#3 Use Positive Communication
It's no surprise that positive communication can motivate people to do their best in any setting, including youth sports. As a coach or a parent, you should think about the words you use and your non-verbal communication. Also, observe how young athletes communicate with one another and work to cultivate a positive, encouraging atmosphere.
While it's easy to witness the power of words you speak, you should also think about the tone, emotion, and volume of your voice. A kind word delivered sarcastically or shouted encouragement could feel unwelcome to the receiver. In addition, consider any written communication to young athletes. Abusive, overly critical emails can do as much harm as disparaging verbal remarks.
Focus on communication with each individual athlete to improve the performance of your players and the team as a whole. Even Steve Kerr focuses on the little things!
You should also keep an eye on interactions between athletes. Aim to redirect any negative commentary by modeling positive communications. Also, make sure young athletes aren't coaching each other, but remind them to encourage and support fellow athletes. You can practice youth sports psychology exercises that promote good communication skills along with the necessary physical training.
#4 Emphasize the Process, Not the Outcome
You or your young athletes may have big goals, like winning a championship or defeating a rival. While those ambitions may be motivating, your athletes can still gain value from sports even if they don't achieve those ultimate outcomes. It's helpful to remind young people to focus on growing as an athlete.
For example, let's say you coach a high school basketball team with its eyes on a regional championship. That end-of-season goal is attainable, but not without dedication, hard work, and skill-building. And you're likely to face fierce competition too.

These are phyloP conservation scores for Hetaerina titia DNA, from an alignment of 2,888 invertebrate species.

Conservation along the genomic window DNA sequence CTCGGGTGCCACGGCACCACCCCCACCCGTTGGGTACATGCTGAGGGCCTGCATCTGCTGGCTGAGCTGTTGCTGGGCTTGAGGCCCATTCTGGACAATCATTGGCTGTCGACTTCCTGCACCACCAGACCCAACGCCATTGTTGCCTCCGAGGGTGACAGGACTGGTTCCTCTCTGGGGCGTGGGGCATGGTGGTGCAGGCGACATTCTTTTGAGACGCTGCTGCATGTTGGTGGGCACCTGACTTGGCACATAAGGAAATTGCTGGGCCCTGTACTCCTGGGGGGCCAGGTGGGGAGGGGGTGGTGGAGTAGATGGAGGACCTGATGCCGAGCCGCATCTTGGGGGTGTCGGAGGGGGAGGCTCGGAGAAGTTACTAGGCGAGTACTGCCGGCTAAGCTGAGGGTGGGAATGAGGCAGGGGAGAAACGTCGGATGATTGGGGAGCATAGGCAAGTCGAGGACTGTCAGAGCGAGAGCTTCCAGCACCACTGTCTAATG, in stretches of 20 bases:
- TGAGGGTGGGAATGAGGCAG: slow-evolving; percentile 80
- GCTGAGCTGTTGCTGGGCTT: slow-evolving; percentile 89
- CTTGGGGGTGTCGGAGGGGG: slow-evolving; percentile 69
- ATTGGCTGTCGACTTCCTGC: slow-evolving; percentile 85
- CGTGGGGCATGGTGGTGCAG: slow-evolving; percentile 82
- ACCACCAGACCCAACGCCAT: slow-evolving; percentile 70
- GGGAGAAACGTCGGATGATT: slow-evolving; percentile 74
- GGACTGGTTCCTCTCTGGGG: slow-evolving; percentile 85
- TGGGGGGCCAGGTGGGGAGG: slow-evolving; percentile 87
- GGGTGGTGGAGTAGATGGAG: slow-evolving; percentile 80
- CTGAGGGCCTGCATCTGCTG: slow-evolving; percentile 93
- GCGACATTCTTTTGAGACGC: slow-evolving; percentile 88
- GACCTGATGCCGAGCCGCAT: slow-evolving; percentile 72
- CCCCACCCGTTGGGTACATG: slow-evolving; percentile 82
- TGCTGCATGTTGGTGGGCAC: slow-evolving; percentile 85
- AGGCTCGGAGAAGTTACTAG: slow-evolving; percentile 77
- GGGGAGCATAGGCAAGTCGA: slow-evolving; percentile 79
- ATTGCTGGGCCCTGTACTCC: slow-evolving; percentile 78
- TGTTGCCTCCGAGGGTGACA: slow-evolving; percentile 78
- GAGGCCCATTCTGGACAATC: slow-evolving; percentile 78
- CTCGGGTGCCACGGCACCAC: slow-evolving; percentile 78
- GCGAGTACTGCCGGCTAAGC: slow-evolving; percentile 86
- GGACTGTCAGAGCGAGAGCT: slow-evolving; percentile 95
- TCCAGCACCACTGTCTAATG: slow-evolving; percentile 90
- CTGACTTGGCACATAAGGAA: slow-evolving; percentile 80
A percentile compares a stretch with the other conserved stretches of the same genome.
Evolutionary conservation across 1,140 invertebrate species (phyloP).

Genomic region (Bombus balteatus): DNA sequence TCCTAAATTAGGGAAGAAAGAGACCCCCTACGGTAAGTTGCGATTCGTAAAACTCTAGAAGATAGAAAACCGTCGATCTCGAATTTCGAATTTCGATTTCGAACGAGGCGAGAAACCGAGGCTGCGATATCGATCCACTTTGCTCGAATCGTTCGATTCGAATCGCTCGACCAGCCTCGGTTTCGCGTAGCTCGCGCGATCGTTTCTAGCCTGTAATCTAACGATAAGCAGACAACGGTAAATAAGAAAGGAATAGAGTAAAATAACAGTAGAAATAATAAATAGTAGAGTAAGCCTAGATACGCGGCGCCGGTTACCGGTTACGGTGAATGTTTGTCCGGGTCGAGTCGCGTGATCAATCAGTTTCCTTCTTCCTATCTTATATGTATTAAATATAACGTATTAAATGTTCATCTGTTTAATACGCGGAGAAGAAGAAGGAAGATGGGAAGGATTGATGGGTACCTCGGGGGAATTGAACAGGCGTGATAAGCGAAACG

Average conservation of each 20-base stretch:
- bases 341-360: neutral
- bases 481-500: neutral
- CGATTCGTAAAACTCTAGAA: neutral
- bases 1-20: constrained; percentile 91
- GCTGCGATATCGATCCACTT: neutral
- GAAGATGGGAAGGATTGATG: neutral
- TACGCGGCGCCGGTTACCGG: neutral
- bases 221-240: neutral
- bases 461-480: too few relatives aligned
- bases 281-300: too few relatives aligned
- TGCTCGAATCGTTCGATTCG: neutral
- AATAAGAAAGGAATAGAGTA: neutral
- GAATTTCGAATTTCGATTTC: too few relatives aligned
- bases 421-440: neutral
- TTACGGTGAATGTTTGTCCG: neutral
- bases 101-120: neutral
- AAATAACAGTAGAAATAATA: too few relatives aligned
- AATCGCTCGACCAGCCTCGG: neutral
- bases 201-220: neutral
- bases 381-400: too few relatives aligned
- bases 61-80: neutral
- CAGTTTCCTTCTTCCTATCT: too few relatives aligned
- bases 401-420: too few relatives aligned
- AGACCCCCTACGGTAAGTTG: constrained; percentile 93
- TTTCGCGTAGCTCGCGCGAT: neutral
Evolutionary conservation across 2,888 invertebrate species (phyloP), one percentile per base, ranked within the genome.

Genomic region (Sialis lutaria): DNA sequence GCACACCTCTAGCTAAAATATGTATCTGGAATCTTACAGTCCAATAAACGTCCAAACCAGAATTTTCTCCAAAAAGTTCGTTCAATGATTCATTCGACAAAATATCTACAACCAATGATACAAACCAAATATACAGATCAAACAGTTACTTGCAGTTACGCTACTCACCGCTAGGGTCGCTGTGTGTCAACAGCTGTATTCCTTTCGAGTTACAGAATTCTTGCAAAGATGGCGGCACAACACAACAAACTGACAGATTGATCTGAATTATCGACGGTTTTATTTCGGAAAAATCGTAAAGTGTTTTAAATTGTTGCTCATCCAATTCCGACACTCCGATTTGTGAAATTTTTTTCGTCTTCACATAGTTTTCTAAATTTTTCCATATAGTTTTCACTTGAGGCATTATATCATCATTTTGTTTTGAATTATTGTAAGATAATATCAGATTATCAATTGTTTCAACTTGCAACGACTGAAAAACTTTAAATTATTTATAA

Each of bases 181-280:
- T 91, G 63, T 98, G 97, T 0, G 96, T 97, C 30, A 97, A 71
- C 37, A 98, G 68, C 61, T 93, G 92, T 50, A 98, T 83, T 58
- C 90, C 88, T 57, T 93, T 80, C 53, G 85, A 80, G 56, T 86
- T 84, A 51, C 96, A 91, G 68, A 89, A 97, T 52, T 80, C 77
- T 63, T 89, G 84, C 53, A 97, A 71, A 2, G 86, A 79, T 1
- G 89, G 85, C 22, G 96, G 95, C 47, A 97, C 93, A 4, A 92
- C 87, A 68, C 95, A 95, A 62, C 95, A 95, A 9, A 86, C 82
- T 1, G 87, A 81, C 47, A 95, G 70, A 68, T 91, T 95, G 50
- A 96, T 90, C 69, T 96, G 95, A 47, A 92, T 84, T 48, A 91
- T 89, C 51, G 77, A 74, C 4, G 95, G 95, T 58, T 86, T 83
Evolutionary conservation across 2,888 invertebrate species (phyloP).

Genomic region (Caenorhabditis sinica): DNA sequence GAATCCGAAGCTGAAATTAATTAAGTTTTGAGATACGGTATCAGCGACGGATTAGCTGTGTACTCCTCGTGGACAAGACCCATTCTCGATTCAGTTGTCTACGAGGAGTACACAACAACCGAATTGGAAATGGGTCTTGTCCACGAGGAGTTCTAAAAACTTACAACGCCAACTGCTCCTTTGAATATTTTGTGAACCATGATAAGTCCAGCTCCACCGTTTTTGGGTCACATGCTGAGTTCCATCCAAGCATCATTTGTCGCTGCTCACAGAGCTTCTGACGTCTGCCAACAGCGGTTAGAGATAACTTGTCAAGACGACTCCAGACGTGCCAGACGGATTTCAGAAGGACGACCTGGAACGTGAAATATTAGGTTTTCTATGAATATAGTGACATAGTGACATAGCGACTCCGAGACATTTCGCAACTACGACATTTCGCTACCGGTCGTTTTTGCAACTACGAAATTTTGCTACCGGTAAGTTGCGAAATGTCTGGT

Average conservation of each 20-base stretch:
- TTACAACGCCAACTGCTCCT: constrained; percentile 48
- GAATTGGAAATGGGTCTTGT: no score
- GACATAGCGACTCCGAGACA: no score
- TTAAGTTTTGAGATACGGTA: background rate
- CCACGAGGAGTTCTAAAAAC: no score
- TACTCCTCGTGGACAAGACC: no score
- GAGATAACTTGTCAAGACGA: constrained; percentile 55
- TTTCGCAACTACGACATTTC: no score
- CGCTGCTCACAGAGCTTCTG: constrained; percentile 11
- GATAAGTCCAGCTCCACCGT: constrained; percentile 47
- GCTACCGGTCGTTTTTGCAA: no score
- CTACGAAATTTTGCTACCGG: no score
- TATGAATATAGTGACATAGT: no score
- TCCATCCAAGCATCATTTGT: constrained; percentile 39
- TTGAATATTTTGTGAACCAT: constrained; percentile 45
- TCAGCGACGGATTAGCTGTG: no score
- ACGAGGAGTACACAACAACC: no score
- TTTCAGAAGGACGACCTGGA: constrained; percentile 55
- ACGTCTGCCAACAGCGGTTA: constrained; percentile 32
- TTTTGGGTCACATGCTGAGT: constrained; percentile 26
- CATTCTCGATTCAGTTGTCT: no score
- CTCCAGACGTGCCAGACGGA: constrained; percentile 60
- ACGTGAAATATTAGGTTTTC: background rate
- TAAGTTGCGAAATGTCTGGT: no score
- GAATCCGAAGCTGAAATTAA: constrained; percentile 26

Although you can envision championship as a potential outcome together, focus on the steps to get there. Your team may need to enhance its defense, while individual athletes may need to improve their free-throw percentages. Those team and personal performance gains are part of the process that's critical to achieve the goal of winning the championship. You can use those specific improvements as a way to motivate your sports team to take the smaller steps needed to achieve a big victory.
This critical concept isn't just relevant to sport psychology in high school athletes. You can apply it to any age group. When athletes focus on the process and not the outcome, they don't feel discouraged when things don't go their way. If the high school team doesn't make the championships, they can reflect on what they did well, how they've grown, and what they need to improve.
Putting Youth Sports Psychology into Practice
Participating in a sport can help a young person foster physical and mental wellbeing. When parents and coaches are aware of fundamental youth sports psychology practice, they can encourage athletes to develop the right mindset for success in sports--and in life.
As youth sports become more competitive, it's easy for young people to focus on external motivators and lose sight of the intrinsic value of participating in sports. Athletes can focus too heavily on far-away objectives, but adults can redirect them to more immediate goals. Positive communication and focusing on the process that guides athletes towards longer-term aims is critical.
No matter a young person's skill level or potential, using sports psychology can help them feel good about what they can achieve. Each youth sports participant can take the encouraging words and motivating concepts they learn from sports with them and create positive futures.